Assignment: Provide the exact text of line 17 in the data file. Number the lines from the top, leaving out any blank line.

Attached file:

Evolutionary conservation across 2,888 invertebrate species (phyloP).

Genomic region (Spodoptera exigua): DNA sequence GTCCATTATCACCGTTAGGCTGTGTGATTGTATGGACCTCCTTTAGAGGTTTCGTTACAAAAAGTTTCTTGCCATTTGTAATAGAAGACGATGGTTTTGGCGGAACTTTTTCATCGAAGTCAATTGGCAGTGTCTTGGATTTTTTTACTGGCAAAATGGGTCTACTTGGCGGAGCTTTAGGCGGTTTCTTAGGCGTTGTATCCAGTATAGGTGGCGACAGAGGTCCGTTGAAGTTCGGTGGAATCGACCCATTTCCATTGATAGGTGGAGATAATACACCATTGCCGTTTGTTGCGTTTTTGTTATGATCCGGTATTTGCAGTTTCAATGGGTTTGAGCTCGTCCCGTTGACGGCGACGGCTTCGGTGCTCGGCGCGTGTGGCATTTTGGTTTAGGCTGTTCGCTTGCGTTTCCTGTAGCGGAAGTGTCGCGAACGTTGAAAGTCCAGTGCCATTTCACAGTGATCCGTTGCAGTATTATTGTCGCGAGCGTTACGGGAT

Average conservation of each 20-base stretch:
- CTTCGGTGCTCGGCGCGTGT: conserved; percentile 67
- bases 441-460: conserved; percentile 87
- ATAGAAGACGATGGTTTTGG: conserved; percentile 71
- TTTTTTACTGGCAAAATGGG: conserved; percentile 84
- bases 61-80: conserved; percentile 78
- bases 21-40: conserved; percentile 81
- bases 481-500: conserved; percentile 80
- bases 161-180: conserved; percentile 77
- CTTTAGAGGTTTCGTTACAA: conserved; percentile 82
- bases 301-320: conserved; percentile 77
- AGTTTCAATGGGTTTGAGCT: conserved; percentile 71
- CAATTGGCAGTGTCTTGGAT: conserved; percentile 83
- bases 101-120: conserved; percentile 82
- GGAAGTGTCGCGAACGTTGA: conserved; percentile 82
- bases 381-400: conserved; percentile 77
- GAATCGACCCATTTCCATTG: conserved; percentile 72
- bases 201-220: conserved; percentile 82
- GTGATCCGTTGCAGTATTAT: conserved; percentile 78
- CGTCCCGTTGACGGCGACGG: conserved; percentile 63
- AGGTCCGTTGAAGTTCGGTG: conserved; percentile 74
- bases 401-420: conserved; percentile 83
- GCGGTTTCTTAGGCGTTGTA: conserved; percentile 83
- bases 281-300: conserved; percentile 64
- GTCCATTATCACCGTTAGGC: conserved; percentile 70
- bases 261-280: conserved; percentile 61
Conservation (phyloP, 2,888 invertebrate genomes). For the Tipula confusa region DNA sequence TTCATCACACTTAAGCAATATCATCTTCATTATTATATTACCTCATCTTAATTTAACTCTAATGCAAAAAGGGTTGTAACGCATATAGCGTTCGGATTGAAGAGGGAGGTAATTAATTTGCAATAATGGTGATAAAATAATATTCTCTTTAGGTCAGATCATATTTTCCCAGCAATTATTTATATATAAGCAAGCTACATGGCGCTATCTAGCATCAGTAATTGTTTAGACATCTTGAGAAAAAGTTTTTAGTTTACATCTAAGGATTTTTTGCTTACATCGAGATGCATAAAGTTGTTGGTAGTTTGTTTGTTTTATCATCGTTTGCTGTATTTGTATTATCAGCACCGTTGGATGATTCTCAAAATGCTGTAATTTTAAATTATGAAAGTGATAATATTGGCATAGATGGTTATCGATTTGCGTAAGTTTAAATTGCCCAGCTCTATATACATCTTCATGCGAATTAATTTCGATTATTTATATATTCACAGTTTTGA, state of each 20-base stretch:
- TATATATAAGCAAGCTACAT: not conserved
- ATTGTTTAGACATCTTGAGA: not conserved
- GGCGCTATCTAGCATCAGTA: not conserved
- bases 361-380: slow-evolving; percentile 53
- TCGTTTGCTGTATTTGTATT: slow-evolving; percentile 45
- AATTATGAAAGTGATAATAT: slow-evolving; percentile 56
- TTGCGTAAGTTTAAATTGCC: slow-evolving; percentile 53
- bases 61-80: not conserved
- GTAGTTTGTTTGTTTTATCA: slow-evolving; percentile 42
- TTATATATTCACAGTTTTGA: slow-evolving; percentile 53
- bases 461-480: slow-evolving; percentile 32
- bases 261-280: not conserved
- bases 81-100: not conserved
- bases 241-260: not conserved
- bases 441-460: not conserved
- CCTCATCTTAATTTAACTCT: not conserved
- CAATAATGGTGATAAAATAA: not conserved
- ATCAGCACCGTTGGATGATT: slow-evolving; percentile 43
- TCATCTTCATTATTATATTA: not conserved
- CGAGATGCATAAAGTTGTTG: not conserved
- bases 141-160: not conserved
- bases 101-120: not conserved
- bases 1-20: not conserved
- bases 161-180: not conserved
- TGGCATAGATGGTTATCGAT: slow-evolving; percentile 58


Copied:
- GGAAGTGTCGCGAACGTTGA: conserved; percentile 82